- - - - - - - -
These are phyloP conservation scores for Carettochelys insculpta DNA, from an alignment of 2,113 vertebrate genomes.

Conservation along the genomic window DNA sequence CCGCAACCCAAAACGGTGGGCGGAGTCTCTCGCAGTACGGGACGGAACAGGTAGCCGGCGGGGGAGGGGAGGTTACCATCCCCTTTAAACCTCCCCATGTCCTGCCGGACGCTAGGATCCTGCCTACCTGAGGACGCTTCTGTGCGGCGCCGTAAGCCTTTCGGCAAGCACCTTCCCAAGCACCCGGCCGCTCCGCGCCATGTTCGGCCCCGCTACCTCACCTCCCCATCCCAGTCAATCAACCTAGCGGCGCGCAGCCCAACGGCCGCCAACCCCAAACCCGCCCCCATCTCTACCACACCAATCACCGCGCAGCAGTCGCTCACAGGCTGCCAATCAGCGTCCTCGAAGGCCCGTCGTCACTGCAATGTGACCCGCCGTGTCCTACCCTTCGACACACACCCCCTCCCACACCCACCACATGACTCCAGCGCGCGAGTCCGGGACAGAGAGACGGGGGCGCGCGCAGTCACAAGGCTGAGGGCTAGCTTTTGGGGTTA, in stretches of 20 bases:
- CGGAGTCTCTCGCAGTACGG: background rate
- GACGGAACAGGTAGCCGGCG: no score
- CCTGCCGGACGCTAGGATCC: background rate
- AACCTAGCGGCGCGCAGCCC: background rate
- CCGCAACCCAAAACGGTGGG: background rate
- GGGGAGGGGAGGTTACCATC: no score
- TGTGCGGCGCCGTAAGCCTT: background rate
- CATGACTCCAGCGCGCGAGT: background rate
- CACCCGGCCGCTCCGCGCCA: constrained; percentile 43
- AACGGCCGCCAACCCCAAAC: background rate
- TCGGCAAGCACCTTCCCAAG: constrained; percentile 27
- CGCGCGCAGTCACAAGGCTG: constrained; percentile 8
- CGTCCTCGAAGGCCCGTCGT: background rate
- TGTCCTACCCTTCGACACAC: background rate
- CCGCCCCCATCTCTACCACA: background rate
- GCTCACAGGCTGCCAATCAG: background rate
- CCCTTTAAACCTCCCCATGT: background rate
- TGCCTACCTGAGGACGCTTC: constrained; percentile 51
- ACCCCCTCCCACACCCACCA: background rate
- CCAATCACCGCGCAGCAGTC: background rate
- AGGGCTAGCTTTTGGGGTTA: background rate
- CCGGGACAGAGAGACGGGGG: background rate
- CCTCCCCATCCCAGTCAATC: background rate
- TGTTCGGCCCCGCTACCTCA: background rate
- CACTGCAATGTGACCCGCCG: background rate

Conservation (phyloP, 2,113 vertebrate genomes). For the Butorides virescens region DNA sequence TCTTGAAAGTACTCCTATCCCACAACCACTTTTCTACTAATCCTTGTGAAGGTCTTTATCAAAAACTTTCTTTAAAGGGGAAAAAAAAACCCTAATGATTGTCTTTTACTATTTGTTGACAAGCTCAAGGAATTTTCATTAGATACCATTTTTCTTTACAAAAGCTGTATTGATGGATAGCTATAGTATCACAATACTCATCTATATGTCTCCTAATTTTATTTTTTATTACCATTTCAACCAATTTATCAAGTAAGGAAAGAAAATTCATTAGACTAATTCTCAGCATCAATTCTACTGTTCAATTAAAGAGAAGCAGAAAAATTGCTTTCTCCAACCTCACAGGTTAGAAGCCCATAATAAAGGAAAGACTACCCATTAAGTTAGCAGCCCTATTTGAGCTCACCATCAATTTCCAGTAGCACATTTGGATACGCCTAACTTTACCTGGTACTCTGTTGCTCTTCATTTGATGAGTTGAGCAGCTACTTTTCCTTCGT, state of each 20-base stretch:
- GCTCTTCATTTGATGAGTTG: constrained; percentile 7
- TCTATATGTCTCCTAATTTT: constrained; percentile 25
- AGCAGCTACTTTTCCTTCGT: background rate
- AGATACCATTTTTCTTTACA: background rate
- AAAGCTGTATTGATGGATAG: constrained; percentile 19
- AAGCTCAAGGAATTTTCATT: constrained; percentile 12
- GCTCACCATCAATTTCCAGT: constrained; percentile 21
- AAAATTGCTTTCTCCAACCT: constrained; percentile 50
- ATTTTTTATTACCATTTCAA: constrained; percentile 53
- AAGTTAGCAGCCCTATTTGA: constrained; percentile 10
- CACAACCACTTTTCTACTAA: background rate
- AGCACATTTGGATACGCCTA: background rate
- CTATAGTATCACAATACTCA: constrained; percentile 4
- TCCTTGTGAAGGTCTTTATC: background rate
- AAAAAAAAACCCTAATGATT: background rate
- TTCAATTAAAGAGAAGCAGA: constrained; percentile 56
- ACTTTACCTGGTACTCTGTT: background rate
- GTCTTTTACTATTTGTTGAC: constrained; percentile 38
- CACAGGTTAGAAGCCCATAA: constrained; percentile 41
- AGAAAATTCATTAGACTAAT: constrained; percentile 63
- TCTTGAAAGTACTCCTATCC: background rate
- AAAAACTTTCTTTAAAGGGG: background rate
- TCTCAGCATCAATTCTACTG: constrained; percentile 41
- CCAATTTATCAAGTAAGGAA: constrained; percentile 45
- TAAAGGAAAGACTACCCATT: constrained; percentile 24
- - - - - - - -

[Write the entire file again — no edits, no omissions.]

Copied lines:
These are phyloP conservation scores for Carettochelys insculpta DNA, from an alignment of 2,113 vertebrate genomes.

Conservation along the genomic window DNA sequence CCGCAACCCAAAACGGTGGGCGGAGTCTCTCGCAGTACGGGACGGAACAGGTAGCCGGCGGGGGAGGGGAGGTTACCATCCCCTTTAAACCTCCCCATGTCCTGCCGGACGCTAGGATCCTGCCTACCTGAGGACGCTTCTGTGCGGCGCCGTAAGCCTTTCGGCAAGCACCTTCCCAAGCACCCGGCCGCTCCGCGCCATGTTCGGCCCCGCTACCTCACCTCCCCATCCCAGTCAATCAACCTAGCGGCGCGCAGCCCAACGGCCGCCAACCCCAAACCCGCCCCCATCTCTACCACACCAATCACCGCGCAGCAGTCGCTCACAGGCTGCCAATCAGCGTCCTCGAAGGCCCGTCGTCACTGCAATGTGACCCGCCGTGTCCTACCCTTCGACACACACCCCCTCCCACACCCACCACATGACTCCAGCGCGCGAGTCCGGGACAGAGAGACGGGGGCGCGCGCAGTCACAAGGCTGAGGGCTAGCTTTTGGGGTTA, in stretches of 20 bases:
- CGGAGTCTCTCGCAGTACGG: background rate
- GACGGAACAGGTAGCCGGCG: no score
- CCTGCCGGACGCTAGGATCC: background rate
- AACCTAGCGGCGCGCAGCCC: background rate
- CCGCAACCCAAAACGGTGGG: background rate
- GGGGAGGGGAGGTTACCATC: no score
- TGTGCGGCGCCGTAAGCCTT: background rate
- CATGACTCCAGCGCGCGAGT: background rate
- CACCCGGCCGCTCCGCGCCA: constrained; percentile 43
- AACGGCCGCCAACCCCAAAC: background rate
- TCGGCAAGCACCTTCCCAAG: constrained; percentile 27
- CGCGCGCAGTCACAAGGCTG: constrained; percentile 8
- CGTCCTCGAAGGCCCGTCGT: background rate
- TGTCCTACCCTTCGACACAC: background rate
- CCGCCCCCATCTCTACCACA: background rate
- GCTCACAGGCTGCCAATCAG: background rate
- CCCTTTAAACCTCCCCATGT: background rate
- TGCCTACCTGAGGACGCTTC: constrained; percentile 51
- ACCCCCTCCCACACCCACCA: background rate
- CCAATCACCGCGCAGCAGTC: background rate
- AGGGCTAGCTTTTGGGGTTA: background rate
- CCGGGACAGAGAGACGGGGG: background rate
- CCTCCCCATCCCAGTCAATC: background rate
- TGTTCGGCCCCGCTACCTCA: background rate
- CACTGCAATGTGACCCGCCG: background rate

Conservation (phyloP, 2,113 vertebrate genomes). For the Butorides virescens region DNA sequence TCTTGAAAGTACTCCTATCCCACAACCACTTTTCTACTAATCCTTGTGAAGGTCTTTATCAAAAACTTTCTTTAAAGGGGAAAAAAAAACCCTAATGATTGTCTTTTACTATTTGTTGACAAGCTCAAGGAATTTTCATTAGATACCATTTTTCTTTACAAAAGCTGTATTGATGGATAGCTATAGTATCACAATACTCATCTATATGTCTCCTAATTTTATTTTTTATTACCATTTCAACCAATTTATCAAGTAAGGAAAGAAAATTCATTAGACTAATTCTCAGCATCAATTCTACTGTTCAATTAAAGAGAAGCAGAAAAATTGCTTTCTCCAACCTCACAGGTTAGAAGCCCATAATAAAGGAAAGACTACCCATTAAGTTAGCAGCCCTATTTGAGCTCACCATCAATTTCCAGTAGCACATTTGGATACGCCTAACTTTACCTGGTACTCTGTTGCTCTTCATTTGATGAGTTGAGCAGCTACTTTTCCTTCGT, state of each 20-base stretch:
- GCTCTTCATTTGATGAGTTG: constrained; percentile 7
- TCTATATGTCTCCTAATTTT: constrained; percentile 25
- AGCAGCTACTTTTCCTTCGT: background rate
- AGATACCATTTTTCTTTACA: background rate
- AAAGCTGTATTGATGGATAG: constrained; percentile 19
- AAGCTCAAGGAATTTTCATT: constrained; percentile 12
- GCTCACCATCAATTTCCAGT: constrained; percentile 21
- AAAATTGCTTTCTCCAACCT: constrained; percentile 50
- ATTTTTTATTACCATTTCAA: constrained; percentile 53
- AAGTTAGCAGCCCTATTTGA: constrained; percentile 10
- CACAACCACTTTTCTACTAA: background rate
- AGCACATTTGGATACGCCTA: background rate
- CTATAGTATCACAATACTCA: constrained; percentile 4
- TCCTTGTGAAGGTCTTTATC: background rate
- AAAAAAAAACCCTAATGATT: background rate
- TTCAATTAAAGAGAAGCAGA: constrained; percentile 56
- ACTTTACCTGGTACTCTGTT: background rate
- GTCTTTTACTATTTGTTGAC: constrained; percentile 38
- CACAGGTTAGAAGCCCATAA: constrained; percentile 41
- AGAAAATTCATTAGACTAAT: constrained; percentile 63
- TCTTGAAAGTACTCCTATCC: background rate
- AAAAACTTTCTTTAAAGGGG: background rate
- TCTCAGCATCAATTCTACTG: constrained; percentile 41
- CCAATTTATCAAGTAAGGAA: constrained; percentile 45
- TAAAGGAAAGACTACCCATT: constrained; percentile 24